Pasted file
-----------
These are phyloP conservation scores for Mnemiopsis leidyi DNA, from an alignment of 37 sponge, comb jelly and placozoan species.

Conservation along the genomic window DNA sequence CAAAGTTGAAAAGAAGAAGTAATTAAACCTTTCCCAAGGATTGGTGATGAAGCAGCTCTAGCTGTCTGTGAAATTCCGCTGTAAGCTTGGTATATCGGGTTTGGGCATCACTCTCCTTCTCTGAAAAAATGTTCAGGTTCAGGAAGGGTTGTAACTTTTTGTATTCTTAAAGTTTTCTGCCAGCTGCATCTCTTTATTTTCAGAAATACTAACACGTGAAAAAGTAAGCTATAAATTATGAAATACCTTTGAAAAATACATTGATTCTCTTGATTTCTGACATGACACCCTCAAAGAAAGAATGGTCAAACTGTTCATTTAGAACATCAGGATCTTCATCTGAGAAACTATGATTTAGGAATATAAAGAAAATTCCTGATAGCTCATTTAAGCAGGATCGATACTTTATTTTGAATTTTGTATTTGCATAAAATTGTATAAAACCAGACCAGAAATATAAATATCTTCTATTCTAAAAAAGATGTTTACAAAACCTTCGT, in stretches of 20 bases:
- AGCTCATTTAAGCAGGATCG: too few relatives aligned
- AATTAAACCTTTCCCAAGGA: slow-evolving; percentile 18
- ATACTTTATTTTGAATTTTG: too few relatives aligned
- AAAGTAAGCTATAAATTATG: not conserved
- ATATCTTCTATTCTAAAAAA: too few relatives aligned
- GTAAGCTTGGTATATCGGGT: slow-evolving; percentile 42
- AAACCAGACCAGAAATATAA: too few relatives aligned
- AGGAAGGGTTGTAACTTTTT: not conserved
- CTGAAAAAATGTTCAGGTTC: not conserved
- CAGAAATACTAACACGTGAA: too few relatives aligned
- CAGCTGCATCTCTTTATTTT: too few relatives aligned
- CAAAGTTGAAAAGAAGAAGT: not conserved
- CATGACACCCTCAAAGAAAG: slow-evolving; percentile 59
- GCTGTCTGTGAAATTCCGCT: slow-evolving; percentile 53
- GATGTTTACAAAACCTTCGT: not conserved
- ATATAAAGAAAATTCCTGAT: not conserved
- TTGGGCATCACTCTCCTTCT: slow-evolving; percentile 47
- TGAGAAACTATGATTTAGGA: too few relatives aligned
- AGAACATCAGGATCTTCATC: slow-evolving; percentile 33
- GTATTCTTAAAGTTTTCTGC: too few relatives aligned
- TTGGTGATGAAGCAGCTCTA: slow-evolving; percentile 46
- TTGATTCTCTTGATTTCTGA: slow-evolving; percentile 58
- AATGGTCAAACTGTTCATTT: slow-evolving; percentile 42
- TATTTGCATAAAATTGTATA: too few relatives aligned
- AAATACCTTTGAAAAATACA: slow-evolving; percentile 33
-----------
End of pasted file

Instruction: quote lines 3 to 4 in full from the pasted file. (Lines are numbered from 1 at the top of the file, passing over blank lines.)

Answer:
- AGCTCATTTAAGCAGGATCG: too few relatives aligned
- AATTAAACCTTTCCCAAGGA: slow-evolving; percentile 18